Battery vehicles are inherently simpler, which helps to make them robust and reliable. They're not suitable for all duties, but for depot based operations of up to 100-120 miles per day they make good economic sense.

Most sophisticated fleet operators analyse whole life costs on a pence (or cents) per mile basis and depending on the individual duty cycle, we're able to show savings of 5-20% against comparable diesel vehicles in the UK.


Not only Modec trucks are a wonderful new possibility for many in-city+/- applications, but they are also beautifully styled and definitely more appealing than any other truck out there. I wonder when/if they are going to be available in the USA?
Maybe Mr. Power can tell us...


Fred Sands, PhD


I wonder how long it'll be before someone knocks up a solar power bolt on (or maybe plugin) kit a la the Solatec one for the Prius...

Trevor Power

I'm from the manufacturer and would comment...

Thanks Fred, you're clearly a man of great taste and education.

Yes, we do intend to bring them to the States, but not for another 18-24 months. I plan to look for North American manufacturing partners in the second half of 2007.


Can you hook up a solar grid to the roof to assist in powering the vehicle? What is the cargo length? Can't wait to see them in the states!

Jerry Roane

There is a solution to energy independence. It is a combination of ending the waste in poor vehicle design and switching to energy that we have in abundance in the US. Going to electric propulsion combined with lower rolling and aero drag can result in over 200 mpg equivalent energy use. It will take change but the results will be worth it. If you are curious go to TriTrack.net Texas Department of Transportation will be doing a year long study of dual mode cars starting September 2006. It not only saves energy but it saves time wasted sitting in traffic.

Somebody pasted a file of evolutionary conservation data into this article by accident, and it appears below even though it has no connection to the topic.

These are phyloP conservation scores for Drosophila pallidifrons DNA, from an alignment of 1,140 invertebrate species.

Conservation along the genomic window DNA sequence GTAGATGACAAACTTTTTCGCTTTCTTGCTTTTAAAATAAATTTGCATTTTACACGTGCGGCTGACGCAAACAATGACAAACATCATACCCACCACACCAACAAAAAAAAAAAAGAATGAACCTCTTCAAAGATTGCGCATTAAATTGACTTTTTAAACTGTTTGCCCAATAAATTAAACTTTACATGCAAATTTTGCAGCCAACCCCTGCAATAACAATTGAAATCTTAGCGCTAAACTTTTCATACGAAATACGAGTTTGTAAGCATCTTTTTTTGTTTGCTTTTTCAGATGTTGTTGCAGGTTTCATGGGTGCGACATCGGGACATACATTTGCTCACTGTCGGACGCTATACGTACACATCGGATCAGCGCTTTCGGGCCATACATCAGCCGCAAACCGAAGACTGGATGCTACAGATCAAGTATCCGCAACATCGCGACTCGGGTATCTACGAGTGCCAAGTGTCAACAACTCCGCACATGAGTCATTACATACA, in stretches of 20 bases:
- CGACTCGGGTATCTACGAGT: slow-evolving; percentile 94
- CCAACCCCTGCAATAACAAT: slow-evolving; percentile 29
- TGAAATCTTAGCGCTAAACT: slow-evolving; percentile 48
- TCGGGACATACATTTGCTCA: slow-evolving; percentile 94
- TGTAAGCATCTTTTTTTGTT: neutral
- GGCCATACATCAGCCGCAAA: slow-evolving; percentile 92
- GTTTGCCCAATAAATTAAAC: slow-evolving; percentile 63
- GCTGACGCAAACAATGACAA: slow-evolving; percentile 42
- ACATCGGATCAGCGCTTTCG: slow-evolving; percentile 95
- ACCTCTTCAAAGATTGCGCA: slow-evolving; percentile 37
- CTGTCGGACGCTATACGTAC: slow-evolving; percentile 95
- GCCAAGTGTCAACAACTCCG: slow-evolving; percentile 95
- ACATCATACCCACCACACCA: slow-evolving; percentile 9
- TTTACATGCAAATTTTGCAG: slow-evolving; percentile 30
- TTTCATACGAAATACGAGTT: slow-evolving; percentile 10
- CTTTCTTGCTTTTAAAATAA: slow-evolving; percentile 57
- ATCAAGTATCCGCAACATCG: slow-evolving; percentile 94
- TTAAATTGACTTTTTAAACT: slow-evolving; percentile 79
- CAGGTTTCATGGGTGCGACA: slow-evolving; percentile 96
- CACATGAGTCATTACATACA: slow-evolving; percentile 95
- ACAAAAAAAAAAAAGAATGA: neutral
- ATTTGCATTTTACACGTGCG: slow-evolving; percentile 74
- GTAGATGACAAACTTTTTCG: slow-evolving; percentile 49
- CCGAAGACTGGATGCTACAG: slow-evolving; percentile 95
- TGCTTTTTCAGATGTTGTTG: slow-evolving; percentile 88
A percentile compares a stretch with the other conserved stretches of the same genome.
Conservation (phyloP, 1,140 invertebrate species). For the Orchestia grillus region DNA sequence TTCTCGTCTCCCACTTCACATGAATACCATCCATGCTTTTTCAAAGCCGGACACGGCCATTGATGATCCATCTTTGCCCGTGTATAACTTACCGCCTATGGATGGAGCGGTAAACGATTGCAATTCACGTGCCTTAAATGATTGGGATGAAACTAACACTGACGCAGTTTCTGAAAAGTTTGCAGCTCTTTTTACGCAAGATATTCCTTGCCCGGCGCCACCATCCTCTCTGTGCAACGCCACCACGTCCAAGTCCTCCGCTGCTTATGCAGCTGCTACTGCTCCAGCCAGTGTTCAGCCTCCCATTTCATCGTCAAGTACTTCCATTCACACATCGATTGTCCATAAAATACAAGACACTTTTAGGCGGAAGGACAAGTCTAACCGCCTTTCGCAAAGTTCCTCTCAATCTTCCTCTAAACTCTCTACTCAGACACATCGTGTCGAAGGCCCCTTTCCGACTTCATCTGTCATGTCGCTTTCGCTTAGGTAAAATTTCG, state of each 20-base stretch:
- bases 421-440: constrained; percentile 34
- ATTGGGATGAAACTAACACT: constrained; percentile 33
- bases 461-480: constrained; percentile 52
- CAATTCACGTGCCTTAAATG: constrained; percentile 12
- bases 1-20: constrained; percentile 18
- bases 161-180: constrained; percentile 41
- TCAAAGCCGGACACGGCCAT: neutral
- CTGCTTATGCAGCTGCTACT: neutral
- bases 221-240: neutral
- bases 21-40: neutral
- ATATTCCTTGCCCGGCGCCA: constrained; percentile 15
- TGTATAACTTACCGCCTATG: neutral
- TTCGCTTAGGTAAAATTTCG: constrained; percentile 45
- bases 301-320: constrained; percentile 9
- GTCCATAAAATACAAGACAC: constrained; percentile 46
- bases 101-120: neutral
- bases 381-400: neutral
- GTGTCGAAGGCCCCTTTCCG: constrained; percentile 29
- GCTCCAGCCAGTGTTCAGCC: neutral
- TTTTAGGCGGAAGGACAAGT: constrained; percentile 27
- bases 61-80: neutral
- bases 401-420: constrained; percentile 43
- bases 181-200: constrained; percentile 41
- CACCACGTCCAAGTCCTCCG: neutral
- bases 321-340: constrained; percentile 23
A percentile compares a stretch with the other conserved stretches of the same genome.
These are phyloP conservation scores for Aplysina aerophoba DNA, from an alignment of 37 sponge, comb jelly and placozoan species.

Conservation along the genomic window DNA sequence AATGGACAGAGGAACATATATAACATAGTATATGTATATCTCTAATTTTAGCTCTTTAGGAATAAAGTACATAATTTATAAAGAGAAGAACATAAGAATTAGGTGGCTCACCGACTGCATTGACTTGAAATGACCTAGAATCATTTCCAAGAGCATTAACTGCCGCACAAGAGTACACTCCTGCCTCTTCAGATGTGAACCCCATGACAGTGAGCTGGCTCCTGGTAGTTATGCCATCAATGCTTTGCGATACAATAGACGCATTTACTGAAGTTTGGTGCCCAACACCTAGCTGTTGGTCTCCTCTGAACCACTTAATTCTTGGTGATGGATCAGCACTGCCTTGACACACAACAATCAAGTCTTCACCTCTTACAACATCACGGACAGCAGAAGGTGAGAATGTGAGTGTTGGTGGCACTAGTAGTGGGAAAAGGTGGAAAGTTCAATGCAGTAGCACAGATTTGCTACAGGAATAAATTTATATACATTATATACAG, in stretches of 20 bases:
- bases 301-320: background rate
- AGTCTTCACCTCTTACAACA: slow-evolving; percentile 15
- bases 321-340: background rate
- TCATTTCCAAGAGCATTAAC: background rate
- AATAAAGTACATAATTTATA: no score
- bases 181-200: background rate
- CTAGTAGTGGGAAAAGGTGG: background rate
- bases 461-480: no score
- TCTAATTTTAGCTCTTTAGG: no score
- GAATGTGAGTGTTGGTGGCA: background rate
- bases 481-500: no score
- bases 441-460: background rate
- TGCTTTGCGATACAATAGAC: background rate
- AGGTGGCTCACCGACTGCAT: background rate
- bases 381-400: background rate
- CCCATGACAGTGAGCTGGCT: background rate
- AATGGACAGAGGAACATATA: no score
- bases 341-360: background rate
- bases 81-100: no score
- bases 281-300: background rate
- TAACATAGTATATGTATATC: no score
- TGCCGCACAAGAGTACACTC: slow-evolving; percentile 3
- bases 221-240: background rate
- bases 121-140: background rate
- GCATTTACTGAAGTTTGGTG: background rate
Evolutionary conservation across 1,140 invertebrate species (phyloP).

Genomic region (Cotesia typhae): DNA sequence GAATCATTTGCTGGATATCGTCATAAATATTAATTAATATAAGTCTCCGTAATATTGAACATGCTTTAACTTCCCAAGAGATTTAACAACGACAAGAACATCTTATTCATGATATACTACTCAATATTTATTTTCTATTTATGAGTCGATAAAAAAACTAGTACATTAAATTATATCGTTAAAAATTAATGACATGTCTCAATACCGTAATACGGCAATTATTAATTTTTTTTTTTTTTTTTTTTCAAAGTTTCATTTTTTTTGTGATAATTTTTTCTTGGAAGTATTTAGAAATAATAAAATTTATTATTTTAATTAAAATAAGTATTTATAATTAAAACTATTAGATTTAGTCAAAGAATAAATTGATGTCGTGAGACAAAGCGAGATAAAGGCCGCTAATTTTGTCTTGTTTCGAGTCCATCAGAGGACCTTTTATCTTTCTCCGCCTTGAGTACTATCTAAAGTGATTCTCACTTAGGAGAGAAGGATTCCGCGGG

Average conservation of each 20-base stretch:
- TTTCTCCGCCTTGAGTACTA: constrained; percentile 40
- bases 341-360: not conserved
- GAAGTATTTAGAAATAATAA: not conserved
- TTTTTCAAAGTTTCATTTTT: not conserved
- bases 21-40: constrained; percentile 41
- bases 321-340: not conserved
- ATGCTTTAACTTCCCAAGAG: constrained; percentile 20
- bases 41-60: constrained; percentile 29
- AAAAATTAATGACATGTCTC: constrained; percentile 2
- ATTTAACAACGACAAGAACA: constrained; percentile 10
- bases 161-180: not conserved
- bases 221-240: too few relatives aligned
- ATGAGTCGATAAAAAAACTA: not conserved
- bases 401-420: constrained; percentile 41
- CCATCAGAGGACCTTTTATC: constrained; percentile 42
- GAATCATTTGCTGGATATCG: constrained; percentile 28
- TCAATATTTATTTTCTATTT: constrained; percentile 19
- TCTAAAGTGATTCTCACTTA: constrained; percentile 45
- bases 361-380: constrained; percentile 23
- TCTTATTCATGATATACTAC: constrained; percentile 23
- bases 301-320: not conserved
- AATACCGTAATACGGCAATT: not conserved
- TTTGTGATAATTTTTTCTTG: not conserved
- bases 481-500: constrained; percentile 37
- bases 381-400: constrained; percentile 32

I would love to see, one of the above Vans, is there an agent, in this airea (RH11----)UK


Hello Trevor,

I read with interest your "sealed Box" challenge to demonstrate your zero emissions (battery to wheel), you omit to mention emissions generated at the power station in producing the charge for your battery (Well to Wheel).
This form of emission comparison is ridiculous and there should be legislation to ensure a realistic calculation be made obligatory from manufacturers.

I also read an interesting study that stated if today all drivers of oil base fuelled vehicles swapped to electrically propelled vehicles, the world supply of copper would be exhausted in 16 years!

Electric Cell selection is also an important Safety / Environmental factor that need to be carefully considered.

Don't get me wrong, what you are attempting is exemplary, but we still have a long way to go before "CO2" pollution will be significantly reduced by E-vehicles and the problem of Battery safety in Crash must be resolved.

I personally feel that a Hydrogen drive is the way forward.